Mode of acquisition as a factor in deaf children's reading comprehension
until further notice
SourceJournal of Deaf Studies and Deaf Education, 13, 2, (2008), pp. 175-192
Article / Letter to editor
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SW OZ BSI OLO
SW OZ DCC BO
Journal of Deaf Studies and Deaf Education
SubjectLearning and Plasticity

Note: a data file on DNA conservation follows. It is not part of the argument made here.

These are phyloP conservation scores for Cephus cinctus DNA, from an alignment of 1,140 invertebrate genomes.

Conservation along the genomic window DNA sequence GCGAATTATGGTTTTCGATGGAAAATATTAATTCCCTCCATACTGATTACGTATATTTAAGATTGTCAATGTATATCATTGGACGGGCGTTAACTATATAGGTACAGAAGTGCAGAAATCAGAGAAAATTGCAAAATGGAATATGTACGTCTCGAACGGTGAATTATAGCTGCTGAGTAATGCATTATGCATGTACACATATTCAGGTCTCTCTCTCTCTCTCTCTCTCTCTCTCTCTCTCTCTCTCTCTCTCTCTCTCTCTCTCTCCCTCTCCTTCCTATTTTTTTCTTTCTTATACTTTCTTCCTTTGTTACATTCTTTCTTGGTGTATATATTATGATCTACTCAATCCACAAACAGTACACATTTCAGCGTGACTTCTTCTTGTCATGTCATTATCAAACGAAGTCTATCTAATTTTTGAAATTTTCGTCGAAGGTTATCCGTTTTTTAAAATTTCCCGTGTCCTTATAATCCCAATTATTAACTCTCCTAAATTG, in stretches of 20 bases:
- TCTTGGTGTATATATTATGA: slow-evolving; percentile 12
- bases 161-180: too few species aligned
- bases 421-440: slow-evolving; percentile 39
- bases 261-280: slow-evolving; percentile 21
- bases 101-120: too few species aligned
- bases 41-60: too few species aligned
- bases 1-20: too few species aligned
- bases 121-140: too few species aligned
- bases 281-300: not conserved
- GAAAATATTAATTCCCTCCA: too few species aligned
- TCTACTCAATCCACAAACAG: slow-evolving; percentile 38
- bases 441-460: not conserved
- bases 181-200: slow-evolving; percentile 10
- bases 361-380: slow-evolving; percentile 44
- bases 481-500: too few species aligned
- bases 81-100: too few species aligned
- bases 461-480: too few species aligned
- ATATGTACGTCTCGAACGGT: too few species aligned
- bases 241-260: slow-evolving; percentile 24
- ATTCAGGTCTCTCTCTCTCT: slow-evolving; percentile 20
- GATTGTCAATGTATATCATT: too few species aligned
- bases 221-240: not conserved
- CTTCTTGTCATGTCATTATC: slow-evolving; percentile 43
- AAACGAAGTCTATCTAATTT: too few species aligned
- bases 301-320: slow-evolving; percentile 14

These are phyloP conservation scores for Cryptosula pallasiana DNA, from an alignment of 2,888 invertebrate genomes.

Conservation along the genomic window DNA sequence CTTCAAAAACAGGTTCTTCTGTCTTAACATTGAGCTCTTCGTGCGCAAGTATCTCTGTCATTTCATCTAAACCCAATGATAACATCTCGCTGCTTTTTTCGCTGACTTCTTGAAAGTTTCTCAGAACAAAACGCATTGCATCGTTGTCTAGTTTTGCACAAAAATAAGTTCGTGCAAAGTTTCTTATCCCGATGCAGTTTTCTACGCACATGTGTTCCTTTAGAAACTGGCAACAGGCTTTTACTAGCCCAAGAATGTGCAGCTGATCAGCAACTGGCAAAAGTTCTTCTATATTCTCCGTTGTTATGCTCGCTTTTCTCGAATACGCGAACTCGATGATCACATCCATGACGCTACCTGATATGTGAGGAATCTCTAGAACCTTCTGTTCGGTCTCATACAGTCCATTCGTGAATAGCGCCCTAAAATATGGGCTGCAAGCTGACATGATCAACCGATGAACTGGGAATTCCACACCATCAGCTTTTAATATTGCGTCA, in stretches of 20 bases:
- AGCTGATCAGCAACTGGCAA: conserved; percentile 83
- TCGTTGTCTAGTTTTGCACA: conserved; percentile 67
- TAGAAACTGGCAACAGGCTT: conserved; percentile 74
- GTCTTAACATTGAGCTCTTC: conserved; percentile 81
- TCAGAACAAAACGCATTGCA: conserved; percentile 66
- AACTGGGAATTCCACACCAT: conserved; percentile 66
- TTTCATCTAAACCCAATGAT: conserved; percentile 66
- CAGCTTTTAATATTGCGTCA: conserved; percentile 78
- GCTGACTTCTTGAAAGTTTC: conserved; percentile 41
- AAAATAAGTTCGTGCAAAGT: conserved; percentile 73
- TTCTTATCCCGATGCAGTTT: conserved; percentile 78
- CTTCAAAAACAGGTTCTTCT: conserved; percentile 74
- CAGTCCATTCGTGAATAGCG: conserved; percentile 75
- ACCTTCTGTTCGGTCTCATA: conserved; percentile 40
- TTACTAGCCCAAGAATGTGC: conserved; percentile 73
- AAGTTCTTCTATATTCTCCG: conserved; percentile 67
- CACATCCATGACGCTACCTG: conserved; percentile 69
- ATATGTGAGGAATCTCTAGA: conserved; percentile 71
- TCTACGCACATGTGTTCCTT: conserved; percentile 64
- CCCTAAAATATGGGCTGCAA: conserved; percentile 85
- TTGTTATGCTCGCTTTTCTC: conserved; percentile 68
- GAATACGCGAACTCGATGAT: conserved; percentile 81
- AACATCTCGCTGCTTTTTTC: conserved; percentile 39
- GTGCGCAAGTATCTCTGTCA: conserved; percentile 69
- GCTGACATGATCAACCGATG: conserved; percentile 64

This article examines the role of mode of acquisition (MoA) of word meanings in reading comprehension: children acquire word meanings using perceptual information (e.g., hearing, seeing, or smelling the referent) and/or linguistic information (e.g., verbal explanations). A total of 72 deaf and 99 hearing children between 7 and 15 years of age performed a self-paced reading task. Comprehension scores increased with age in both groups, but reading speed increased over age only for the hearing participants. For both groups, reading times on linguistically acquired words were longer than on perceptually acquired words. Although deaf children scored lower than hearing children in both conditions, comprehension scores for both groups were lower on linguistic items than on perceptual items. Thus, MoA influences reading comprehension, but the deaf show difficulty on both the perceptual and the linguistic items.
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